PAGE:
The surrounding landscape is typical Dorset pasture with small fields divided by hedgerows and small patches of woodland. Away from the narrow strip of Cornbrash limestone on which the village sits, the underlying geology of the vicinity is Oxford Clay, which here results in moist and fertile soil that yields rich dairy pastures. Although the dominant industry is dairy farming, other local industries have included stone-quarrying and more recently land has been given over to orchards. In the early eighteenth century at least five attempts were made to find coal in the area; this was documented by the local vicar William Sharpe.
The population of the village rose regularly from 216 in 1801 to 339 in 1851,and then fell steadily until in 1931 it was only 241. In 1971 the inhabitants numbered 292 and during that decade increased by 44% to 420 by 1981 when a small housing estate was built on the south western edge of the village. The population has since increased slowly from 414 in 1991 to 435 in 2001 and 470 in 2011.
The parish church is dedicated to Saint James the Great. It was originally a chapelry of Sherborne Minster. Most of it was built in the fifteenth century although the square tower was built local of rubble with freestone dressings about two hundred years earlier. The tower's upper storey has a crenellated parapet which was added as part of the main fifteenth-century development. The tower holds six bells with the tenor tuned to G#. Local superstition had it that if the tenor bell sounded dull someone in the parish would die within the week.
West Hall is a Grade I listed Elizabethan manor house to the north of the village. It was owned by the Hymerford and Moleyn families, and later by the 17th century MP Thomas Chafe. In the 20th century, the house was used by the Royal Army Medical Corps.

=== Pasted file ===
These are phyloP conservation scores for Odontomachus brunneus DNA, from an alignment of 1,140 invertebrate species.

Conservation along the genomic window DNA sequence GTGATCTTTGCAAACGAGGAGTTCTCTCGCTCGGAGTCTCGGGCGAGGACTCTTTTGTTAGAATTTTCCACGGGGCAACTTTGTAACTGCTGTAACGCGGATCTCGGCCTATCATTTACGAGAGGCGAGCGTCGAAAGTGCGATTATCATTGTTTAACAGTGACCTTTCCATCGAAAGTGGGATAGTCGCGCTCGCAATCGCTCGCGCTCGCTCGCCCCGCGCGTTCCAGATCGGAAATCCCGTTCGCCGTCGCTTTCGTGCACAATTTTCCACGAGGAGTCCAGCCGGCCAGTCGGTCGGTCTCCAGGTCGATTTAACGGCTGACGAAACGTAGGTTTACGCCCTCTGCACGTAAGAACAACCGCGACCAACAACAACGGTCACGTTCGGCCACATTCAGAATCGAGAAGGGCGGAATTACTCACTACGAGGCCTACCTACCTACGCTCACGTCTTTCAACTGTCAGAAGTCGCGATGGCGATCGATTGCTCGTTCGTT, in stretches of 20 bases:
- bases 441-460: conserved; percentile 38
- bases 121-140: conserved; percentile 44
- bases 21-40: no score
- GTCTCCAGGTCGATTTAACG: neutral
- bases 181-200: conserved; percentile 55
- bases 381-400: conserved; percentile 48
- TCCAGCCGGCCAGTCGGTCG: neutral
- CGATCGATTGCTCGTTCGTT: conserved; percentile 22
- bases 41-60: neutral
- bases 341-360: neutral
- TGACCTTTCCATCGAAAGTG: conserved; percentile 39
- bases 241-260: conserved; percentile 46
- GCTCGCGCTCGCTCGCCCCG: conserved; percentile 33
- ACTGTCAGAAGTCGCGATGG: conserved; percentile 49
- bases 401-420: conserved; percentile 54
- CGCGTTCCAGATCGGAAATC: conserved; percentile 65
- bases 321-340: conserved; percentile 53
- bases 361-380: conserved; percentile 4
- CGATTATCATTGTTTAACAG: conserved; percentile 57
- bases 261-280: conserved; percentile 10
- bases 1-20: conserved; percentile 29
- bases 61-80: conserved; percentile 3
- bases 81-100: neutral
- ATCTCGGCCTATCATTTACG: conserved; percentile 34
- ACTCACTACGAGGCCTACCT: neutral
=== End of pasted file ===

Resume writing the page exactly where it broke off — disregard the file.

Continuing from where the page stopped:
The seventeenth-century houses in the village are traditional two-storeyed Dorset cottages, and some retain their thatched roofs. After the Second World War some bungalows were built in the heart of the village. Burton House, just north of the church, is a modern building incorporating a mixture of decorations and structural elements of different periods from all over Dorset. Set apart from the village is Leweston Farm, which may have been the old Long Burton manor house. The farm also has a late seventeenth-century five-bay barn.
Two substantial buildings mark the southern extent of the village on opposite sides of the road. The Methodist chapel built in 1878 stands to the East and the now disused Temperance Hall built in 1907 stands to the West.
The Longburton parish registers begin in 1589 (marriages and burials) or 1590 (baptisms). The latter continue without gaps to 1865. Marriages are likewise complete to 1842, except for the one year 1812. Burials are missing for 1797–1601 and 1804, and have not been deposited after 1812. There are banns for 1824–45 and 1869–1940. There is a printed copy of the register to 1812, while typescripts are available for the whole register for 1813–1837, burials being extended to 1865. Churchwardens' accounts cover a remarkable span from 1634 to 1897 with just two short gaps. Accounts for the Overseers of the Poor survive for 1681–1759; there are six settlement orders, nine removal orders and one bastardy order.
A court book of the Manors of Long Burton and Holnest survives for 1523 to 1609. There are deeds for various properties from 1705 onwards in the archive D/FFO in the County Record Office. One dated 1702/3 relates to property in Long Burton, Little Burton and Leweston.
The tithe map of 1843–4 has an attached apportionment. Another map of 1768 shows lands in Long Burton and Holnest. A facsimile record of land given for a school by J.S.W.S. Erle-Drax, Lord of the Manor, has also been deposited. The school records include log-books for 1872–1900 and 1920–1949 and an attendance register for 1853–1887. Minutes and accounts of the Longburton parish council are deposited for 1894 to 1935.
The most notable resident of Longburton was Reverend Charles Herbert Mayo, the antiquarian who was vicar of Longburton from 1872 to 1912. More prosaically, in 1664 the probate inventory of the late Henry Gumbleton, village blacksmith was valued at £18-13-08.